I've got one extra lens, Sigma 100 - 300mm, but it's a cheap one and not so effective in bad lightning. I am now saving money for a more quality lens 100 - 400mm. But why I choose the XLH1 is first of all because I can change lenses because I shoot mostly wildlife stuf.

Regards and a Merry Christemas to you.

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Old December 26th, 2007, 01:01 PM   #7
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Brendan,

I really enjoyed your eagle footage. shot with a gl2 at that!!! Outside of the fact the gl2 does not allow attachment of lenses the camera makes so beautiful video!!!!

As geir mentioned about the snow, kind of sur-realistic, an interesting effect to use intentionally at times.

If you wanted to try a century 2x on your gl2 I have one I could loan you.
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Old December 26th, 2007, 04:23 PM   #8
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Quote:
Originally Posted by Dale Guthormsen View Post
.....
If you wanted to try a century 2x on your gl2 I have one I could loan you.

Thank you for the kind offer Dale.

I wish I was able to make the best of the technology built-in to my XM2; that would be a start; and by the time I get to that stage I may be looking for a camcorder with interchangeable lens and variable frame rate ...
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Old December 26th, 2007, 08:06 PM   #9
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Brendan,
I think that you can do quite well with the XM2, as demonstrated with your recent eagle footage. I think if you have a manual mode on the XM2, set your shutter speed at 1/50th, and try and keep the f stop at between f8 and f11. If your shooting in very bright conditions, control your f stop by investing in some ND filters. Get a good quality 1 or 2 stop ND filter that screws directly onto the front of your lens. If you don't use these filters, you'll find yourself increasing the shutter speed to keep things from blowing out, because you can't stop the lens down enough at 1/50th. Also, when you render your avi files with what ever codec you might use to reduce the file size for emailing or web presentation, make sure you deinterlace as part of the process.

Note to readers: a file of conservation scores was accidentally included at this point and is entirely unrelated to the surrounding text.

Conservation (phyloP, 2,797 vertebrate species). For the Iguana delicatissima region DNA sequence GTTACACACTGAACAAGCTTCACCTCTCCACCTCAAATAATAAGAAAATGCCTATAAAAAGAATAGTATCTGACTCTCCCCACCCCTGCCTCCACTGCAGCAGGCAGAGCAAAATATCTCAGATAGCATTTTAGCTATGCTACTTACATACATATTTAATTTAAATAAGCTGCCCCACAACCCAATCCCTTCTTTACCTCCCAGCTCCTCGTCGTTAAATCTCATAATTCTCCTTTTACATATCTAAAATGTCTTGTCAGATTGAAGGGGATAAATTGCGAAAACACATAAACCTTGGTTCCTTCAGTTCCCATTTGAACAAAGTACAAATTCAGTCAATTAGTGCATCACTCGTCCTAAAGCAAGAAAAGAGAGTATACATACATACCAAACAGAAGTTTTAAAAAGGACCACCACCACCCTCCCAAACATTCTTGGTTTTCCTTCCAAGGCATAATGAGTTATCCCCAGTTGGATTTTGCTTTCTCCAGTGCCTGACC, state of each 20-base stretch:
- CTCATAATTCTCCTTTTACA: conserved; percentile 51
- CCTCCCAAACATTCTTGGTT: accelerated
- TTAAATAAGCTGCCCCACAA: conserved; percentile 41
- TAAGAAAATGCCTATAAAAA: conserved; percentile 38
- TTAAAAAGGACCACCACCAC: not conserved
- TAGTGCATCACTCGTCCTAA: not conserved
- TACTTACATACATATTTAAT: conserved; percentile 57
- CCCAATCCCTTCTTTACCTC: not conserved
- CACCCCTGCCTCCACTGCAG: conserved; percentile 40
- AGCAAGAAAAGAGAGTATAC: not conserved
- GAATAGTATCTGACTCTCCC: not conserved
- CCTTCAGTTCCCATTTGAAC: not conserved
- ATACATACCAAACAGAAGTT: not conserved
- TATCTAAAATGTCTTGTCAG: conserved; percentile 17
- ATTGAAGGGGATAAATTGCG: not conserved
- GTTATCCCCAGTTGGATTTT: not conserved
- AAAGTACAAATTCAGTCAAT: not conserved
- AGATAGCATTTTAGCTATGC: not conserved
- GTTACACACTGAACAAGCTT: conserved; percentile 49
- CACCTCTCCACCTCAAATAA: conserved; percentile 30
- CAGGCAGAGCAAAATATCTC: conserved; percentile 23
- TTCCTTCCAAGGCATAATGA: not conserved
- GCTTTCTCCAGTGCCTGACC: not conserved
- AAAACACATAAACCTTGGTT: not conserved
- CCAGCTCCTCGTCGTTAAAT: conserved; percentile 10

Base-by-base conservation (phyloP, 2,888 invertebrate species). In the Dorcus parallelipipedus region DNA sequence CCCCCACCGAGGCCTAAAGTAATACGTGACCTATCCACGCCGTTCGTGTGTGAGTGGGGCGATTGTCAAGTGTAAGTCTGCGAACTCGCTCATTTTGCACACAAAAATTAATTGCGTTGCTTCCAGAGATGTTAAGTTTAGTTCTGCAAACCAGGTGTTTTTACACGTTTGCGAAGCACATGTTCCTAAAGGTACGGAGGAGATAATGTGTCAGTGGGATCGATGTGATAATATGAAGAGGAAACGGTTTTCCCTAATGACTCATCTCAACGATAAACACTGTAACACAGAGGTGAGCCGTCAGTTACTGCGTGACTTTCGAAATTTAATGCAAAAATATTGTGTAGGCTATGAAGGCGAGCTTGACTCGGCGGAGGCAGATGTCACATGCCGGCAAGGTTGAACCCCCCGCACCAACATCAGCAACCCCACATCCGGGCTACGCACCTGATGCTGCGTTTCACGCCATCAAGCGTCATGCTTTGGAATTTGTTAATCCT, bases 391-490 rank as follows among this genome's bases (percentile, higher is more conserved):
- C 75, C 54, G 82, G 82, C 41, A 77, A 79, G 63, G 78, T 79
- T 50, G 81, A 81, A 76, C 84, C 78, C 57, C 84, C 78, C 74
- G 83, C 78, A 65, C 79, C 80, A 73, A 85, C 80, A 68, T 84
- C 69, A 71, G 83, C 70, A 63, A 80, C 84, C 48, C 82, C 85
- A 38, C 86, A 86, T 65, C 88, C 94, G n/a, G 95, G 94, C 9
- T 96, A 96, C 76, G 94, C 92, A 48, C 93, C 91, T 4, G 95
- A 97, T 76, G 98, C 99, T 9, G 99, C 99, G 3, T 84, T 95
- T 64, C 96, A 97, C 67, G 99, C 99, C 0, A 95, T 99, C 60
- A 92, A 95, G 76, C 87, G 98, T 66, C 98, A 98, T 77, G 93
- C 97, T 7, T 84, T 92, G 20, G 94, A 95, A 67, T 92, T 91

I just posted a Northern Harrier sequence to Stage 6 that you (Brendan) have already seen on another site, but I thought others might enjoy it. It has about as much movement as one would encounter.

http://www.stage6.com/user/aviartist...rthern-Harrier

For those who might look at it, it was shot several years ago with my XL1 and a Nikon 80-400mm lens. It was shot in the winter, and even though the sun is much lower in the sky, it was still quite bright with a lot of heat shimmer. I didn't have any external ND filters at that time, so I was probably set at around f11-16 and at 1/60th. I was shooting the harrier most of the time at a great distance, so I was always between 350 and the full 400mm zoom. I was using a crummy Manfrotto 501 head and tripod, which I have learned to live with to this day. The original avi file was 707Mb, and using the DivX codec, I was able to reduce it to 27.9MB with preserving a reasonable degree of quality. Practice is key, and if you can't shoot your really big birds right now, go for the gulls, or get near an airport and shoot airplanes landing and taking off.
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Old December 27th, 2007, 06:04 AM   #10
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You have my opinion already on this Northern Harrier footage, Don. The bird flight I like to shoot is more leisurely than that.

I just can't figure out how you captured so much plumage detail swirling so fast at that distance. For a start I find it hard to understand how 1/60 was your shutter speed. My doubts are based on the fact that my sharpest still images (with Digital Rebel)of birdflight are at between 1/250 and 1/1250 with f7.1. This may be very relevant or bear no relevance to video settings at all. My first problem is I don't know whether it's relevant or irrelevant.

So, my second problem is to understand why you recommend 1/50 shutter for my XM2. If you mean that 1/50 would be right for the overcast conditions in most of my eagle clips I understand that and agree with you, because the light was not good enough most of the time. But as you can see, once the eagle flapped or even raised a wing my action images are blurred BECAUSE my shutter speed was 1/50. In the vulture flight clips I do get some plumage detail. The pathetic news here is that I don't know what my shutter speed was when shooting vulture flight so I am learning 1% of what I should be learning.